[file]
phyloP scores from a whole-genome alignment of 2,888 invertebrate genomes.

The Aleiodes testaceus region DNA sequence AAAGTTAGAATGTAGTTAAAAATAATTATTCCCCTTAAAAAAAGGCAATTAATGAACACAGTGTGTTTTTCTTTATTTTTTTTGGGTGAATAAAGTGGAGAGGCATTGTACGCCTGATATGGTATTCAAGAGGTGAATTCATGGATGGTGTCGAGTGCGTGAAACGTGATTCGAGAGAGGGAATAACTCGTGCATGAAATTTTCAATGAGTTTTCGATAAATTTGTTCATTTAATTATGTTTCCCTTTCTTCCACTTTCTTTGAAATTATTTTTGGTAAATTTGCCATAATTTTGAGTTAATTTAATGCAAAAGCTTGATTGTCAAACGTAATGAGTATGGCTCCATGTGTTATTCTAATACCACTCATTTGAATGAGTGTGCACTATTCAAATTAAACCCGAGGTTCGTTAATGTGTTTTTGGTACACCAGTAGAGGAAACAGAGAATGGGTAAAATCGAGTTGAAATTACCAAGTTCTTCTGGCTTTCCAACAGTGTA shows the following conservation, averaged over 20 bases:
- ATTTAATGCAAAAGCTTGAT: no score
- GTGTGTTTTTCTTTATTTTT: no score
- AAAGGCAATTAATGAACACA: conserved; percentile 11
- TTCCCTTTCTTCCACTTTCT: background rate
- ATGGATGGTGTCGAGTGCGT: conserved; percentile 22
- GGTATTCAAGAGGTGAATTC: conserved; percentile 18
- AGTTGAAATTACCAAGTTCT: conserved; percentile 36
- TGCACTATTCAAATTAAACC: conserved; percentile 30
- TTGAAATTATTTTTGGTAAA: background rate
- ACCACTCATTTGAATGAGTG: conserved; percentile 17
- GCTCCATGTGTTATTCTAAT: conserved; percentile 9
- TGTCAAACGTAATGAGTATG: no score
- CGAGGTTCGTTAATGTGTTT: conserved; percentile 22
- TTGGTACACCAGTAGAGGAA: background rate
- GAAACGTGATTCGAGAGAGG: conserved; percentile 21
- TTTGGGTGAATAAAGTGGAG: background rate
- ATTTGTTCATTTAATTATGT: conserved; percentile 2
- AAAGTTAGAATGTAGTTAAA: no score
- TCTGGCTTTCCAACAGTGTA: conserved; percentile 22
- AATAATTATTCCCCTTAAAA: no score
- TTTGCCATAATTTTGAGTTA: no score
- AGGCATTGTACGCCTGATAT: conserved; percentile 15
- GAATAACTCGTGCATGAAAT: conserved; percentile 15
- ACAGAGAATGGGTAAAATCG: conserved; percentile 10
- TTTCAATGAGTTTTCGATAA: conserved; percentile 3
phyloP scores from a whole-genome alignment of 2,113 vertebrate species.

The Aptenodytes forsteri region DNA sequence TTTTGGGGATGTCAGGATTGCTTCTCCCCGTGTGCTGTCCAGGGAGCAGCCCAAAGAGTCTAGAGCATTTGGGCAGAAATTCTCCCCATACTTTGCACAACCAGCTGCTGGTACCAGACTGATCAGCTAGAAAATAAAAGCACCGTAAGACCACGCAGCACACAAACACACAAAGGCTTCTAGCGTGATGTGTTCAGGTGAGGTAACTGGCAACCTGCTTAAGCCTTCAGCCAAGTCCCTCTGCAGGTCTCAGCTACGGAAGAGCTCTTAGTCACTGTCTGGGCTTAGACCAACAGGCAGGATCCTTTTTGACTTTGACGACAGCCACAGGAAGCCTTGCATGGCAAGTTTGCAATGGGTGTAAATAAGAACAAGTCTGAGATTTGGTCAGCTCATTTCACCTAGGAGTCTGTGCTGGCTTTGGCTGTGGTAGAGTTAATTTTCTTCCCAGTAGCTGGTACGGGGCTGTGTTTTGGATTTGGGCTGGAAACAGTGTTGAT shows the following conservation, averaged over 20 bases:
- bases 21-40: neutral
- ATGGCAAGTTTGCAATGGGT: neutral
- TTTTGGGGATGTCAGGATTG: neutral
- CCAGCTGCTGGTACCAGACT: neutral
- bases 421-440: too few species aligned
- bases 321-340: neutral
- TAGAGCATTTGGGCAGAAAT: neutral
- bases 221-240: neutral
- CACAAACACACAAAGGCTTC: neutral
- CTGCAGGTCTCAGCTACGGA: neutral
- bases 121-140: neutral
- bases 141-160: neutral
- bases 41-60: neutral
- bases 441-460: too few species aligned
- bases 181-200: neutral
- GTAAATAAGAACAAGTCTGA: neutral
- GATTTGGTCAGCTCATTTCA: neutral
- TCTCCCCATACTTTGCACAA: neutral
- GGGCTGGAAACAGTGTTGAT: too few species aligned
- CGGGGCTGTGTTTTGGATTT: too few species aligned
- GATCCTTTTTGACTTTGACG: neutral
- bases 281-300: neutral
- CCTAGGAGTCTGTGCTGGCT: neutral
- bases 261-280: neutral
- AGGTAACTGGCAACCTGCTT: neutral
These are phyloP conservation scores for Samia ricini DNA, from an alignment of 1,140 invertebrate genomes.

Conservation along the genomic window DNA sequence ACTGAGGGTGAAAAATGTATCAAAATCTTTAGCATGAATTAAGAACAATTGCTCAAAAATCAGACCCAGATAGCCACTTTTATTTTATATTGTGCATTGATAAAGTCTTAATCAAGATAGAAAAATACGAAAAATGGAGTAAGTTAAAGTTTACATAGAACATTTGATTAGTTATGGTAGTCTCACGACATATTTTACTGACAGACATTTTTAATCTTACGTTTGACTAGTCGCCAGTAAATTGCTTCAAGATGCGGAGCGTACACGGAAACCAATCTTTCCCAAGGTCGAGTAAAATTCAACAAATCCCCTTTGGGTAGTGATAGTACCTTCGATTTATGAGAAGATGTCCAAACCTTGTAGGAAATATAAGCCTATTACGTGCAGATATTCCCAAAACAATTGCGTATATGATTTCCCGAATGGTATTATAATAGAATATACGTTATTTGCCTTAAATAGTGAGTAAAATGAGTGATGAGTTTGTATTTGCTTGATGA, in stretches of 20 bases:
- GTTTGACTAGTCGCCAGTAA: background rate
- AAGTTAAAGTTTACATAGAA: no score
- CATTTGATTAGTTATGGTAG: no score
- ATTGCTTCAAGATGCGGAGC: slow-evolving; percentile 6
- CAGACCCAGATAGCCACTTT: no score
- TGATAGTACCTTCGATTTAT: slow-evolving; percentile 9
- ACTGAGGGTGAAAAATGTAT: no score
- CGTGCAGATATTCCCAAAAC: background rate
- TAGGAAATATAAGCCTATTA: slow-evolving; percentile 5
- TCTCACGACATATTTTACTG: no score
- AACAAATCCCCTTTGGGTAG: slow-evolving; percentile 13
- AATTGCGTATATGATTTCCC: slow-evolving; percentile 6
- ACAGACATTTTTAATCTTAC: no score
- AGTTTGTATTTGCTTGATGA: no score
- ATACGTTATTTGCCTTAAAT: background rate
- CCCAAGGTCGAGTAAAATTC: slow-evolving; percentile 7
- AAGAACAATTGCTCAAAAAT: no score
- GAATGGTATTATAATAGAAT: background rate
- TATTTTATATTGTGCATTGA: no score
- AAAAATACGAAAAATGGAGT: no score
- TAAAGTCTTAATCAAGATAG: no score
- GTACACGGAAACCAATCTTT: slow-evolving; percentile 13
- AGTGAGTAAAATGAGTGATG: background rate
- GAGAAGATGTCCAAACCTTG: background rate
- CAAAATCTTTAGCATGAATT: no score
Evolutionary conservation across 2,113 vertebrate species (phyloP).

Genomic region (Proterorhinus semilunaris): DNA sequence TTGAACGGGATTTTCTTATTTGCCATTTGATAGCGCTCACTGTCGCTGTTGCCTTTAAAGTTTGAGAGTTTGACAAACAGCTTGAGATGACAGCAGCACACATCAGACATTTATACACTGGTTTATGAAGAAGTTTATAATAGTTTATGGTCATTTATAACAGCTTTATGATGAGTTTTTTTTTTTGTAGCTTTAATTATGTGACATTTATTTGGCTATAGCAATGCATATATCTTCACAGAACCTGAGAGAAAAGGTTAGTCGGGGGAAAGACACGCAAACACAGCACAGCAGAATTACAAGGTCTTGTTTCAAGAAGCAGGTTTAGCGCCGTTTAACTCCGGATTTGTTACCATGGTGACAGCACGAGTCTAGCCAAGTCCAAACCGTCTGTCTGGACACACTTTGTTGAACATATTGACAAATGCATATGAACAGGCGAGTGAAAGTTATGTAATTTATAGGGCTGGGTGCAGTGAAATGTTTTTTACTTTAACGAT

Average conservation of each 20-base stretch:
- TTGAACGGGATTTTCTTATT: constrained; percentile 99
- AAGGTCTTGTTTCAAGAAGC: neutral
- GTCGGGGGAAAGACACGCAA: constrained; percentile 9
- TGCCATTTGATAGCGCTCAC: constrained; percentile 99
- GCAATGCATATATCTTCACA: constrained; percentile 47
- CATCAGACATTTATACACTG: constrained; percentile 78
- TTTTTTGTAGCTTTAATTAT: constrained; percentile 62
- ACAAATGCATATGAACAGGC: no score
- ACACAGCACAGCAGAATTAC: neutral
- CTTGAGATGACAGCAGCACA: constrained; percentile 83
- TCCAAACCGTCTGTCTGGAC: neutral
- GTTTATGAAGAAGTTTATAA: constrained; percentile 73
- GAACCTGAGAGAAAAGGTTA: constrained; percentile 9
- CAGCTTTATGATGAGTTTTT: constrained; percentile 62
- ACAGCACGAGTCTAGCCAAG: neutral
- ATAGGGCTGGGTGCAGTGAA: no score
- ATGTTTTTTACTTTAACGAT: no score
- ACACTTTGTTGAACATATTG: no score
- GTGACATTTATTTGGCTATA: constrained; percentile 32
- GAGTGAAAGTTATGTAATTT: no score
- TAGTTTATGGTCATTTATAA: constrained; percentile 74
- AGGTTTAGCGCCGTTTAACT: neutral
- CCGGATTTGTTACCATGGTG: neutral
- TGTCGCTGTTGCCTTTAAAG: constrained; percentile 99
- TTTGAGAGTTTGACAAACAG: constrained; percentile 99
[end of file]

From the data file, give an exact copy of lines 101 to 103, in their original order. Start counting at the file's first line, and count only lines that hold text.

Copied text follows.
- ATGTTTTTTACTTTAACGAT: no score
- ACACTTTGTTGAACATATTG: no score
- GTGACATTTATTTGGCTATA: constrained; percentile 32